A conventional carbon dioxide (CO2) laser cavity design operating around 9.3 µm can branch-hop from 9.35 to 9.15 µm. Since processed material absorption varies with wavelength, branch hopping leads to variable absorption—an undesirable reaction that can cause inconsistency when processing materials, particularly in applications where process repeatability is critical.
Suppressing branch hopping delivers consistent quality and increases throughput by reducing defects and associated costs. Luxinar (Kingston upon Hull, England) identified wavelength stability as critical in many applications, so the company re-engineered its range of CO2 lasers in order to reduce branch hopping, improving the performance of the lasers and delivering tangible benefits to its customers. This was achieved without significant impact on the complexity of its own manufacturing process.
Luxinar’s CO2 laser cavity design delivers wavelength purity without compromising on beam quality; the technology produces a high-quality, circular mode. The near-Gaussian beam profile produces high energy density at the focal point, resulting in higher processing speeds when compared to other CO2 laser designs.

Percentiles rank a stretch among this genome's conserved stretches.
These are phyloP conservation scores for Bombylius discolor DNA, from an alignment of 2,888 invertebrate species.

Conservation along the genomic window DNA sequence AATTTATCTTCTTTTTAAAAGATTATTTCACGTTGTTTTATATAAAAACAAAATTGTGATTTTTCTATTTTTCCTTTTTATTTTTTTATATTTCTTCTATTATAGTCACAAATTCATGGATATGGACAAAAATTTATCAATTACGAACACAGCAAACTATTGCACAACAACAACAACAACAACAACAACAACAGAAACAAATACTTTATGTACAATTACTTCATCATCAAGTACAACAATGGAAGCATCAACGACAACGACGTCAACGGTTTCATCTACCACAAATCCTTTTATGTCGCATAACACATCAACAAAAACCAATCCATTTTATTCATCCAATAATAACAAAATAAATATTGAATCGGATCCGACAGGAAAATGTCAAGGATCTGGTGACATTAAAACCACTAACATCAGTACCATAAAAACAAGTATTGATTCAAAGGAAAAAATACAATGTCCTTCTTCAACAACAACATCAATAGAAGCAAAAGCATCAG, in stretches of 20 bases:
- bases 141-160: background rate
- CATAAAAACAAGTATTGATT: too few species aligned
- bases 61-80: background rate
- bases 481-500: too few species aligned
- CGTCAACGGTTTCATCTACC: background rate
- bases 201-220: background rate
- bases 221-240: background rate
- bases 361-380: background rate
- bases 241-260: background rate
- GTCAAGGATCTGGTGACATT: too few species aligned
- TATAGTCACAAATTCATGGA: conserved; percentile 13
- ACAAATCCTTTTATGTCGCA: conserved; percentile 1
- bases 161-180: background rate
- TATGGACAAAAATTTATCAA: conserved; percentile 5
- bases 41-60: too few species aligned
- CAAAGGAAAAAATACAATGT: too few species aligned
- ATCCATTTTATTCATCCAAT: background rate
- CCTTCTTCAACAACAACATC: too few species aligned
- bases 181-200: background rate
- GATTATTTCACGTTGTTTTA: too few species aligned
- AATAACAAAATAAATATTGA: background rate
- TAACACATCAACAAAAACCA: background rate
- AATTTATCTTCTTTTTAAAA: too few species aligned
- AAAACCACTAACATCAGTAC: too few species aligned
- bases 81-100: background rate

A round beam shape is important in cutting applications, where kerf width must be tightly controlled and consistent in all directions; this reduces the need for additional beam correction and minimizes design costs for the customer.
Luxinar’s versatile laser portfolio caters to a diverse range of industries, including consumer electronics, automotive manufacturing, fashion, food & beverage, packaging, glass, medical, and pharmaceutical. Based on a diffusion-cooled slab principle to produce a high-quality, round, and symmetrical beam, the company’s MULTISCAN laser marking systems offer an inkless method to apply text, graphics, and barcodes to a wide range of materials.
Luxinar has been at the forefront of laser technology for over 20 years, manufacturing sealed carbon dioxide (CO2) laser sources up to 1000 W and, more recently, femtosecond laser sources. To date, the company has an installed base of over 18,000 lasers worldwide in industrial application environments.